In this chapter, Behe concludes that evolution is a 'tinkerer', not an engineer. Fair enough. But then he concludes that “If Darwinism is just a tinkerer, then it cannot be expected to produce coherent features where a number of separate parts act together for a clear purpose, involving more than several components.” (Page 119). But what about Dawkin's Mount Improbable? What about the classic example of the eye? There are many books on this, as well as scientific articles. I encourage the interested reader to go to Amazon.com for example, and have a look at some of the books published on the evolution of eyes in animals. One can find exactly what Behe is claiming can never happen, laid out in clear detail, slow, gradual, evolution of complex systems such as the eye. And in my opinion (as a molecular biologist), there's not much difference in the evolution of the eye than the evolution of a complex biochemical system. Certainly there is a difference in scale, but the same principles apply. But please don't just take my word for it. Again, go to PubMed, type in “evolution complex systems,” and see what is there.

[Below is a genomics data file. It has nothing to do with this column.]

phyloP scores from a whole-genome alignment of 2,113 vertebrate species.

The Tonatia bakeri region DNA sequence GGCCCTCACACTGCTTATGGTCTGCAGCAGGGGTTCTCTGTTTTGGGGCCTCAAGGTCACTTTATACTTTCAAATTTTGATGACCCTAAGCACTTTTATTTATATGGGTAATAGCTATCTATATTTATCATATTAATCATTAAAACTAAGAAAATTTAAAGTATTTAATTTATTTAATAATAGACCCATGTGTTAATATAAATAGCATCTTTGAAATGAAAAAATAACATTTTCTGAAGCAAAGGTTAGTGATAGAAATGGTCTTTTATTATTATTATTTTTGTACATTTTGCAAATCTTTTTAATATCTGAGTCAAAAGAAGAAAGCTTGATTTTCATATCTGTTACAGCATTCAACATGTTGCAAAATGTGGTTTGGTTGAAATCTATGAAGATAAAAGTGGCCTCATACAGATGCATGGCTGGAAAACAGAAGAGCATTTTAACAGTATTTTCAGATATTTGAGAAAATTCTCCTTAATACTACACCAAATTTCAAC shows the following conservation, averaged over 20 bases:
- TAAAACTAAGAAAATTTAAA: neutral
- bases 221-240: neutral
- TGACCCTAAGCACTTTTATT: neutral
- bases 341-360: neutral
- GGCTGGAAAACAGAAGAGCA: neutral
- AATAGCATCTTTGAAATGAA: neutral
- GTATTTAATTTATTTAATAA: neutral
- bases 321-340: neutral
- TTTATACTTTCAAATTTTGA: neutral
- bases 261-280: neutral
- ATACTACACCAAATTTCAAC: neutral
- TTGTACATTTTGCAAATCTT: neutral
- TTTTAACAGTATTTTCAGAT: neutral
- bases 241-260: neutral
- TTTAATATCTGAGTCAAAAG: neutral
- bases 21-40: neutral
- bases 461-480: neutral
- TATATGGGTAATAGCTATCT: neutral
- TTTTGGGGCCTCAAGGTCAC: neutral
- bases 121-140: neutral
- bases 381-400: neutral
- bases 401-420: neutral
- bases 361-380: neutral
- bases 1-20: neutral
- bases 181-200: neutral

Chapter 7 - The Two-Binding-Sites Rule

In this chapter, Behe further explores his claims of incredulity. Now, instead of looking at single mutations within single genes, Behe examines the likelihood of evolutionary mechanisms producing two different proteins with shapes that will fit each other—that is with “binding sites” which are complementary. What are the chances, he asks, of having TWO binding sites evolve at the same time? The probability is so tiny, as to essentially be impossible, he claims. Yet once again, there are problems here with the initial assumptions. I really hate to sound like a broken record, but once again, the interested reader is invited to have a look at the vast literature in this field. I went to PubMed, typed in “evolution protein binding sites,” and got back more than 5000 articles. The title of one recent article was “Using peptide loop insertion mutagenesis for the evolution of proteins,” and another is “Beauty is in the eye of the beholder: proteins can recognize binding sites of homologous proteins in more than one way.” This brings me to one of the (many) flaws in this argument in chapter 7—there is a lot of room for change in the binding site; it does not have to be a 100% perfect match. It only has to be the right shape, and this can be achieved through many many different amino acid sequences. So the probability is not nearly as dire as one might expect from naive and bad first approximations.